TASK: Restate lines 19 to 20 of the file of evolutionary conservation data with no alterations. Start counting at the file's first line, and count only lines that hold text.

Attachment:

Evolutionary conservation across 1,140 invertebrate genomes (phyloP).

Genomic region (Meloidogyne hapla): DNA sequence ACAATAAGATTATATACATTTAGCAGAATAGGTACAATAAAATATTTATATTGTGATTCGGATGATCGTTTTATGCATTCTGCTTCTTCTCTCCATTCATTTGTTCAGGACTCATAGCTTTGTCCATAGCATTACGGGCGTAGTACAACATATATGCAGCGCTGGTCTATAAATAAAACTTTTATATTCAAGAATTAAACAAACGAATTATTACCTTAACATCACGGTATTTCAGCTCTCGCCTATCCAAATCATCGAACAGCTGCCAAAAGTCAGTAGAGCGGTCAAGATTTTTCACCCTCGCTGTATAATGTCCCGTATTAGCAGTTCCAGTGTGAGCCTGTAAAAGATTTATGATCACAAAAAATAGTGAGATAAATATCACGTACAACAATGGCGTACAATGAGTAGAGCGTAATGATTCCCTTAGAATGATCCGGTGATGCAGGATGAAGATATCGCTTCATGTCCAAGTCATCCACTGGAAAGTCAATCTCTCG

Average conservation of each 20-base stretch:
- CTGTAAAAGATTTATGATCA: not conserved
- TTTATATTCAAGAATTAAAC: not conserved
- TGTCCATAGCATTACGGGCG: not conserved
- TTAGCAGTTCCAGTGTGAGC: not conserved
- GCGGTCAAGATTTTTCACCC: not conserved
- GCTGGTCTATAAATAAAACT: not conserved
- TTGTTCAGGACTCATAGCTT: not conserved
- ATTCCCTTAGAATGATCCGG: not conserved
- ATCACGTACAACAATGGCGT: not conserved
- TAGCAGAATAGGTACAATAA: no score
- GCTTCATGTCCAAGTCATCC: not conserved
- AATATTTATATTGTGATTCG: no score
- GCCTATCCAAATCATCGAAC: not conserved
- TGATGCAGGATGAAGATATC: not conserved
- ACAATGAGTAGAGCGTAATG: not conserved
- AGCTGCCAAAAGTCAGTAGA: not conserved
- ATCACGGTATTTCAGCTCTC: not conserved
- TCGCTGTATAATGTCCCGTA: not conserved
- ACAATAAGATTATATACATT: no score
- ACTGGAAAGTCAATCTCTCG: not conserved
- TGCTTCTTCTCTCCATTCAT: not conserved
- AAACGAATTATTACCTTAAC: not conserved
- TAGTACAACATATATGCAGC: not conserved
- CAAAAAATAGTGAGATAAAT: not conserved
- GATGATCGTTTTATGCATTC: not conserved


- AGCTGCCAAAAGTCAGTAGA: not conserved
- ATCACGGTATTTCAGCTCTC: not conserved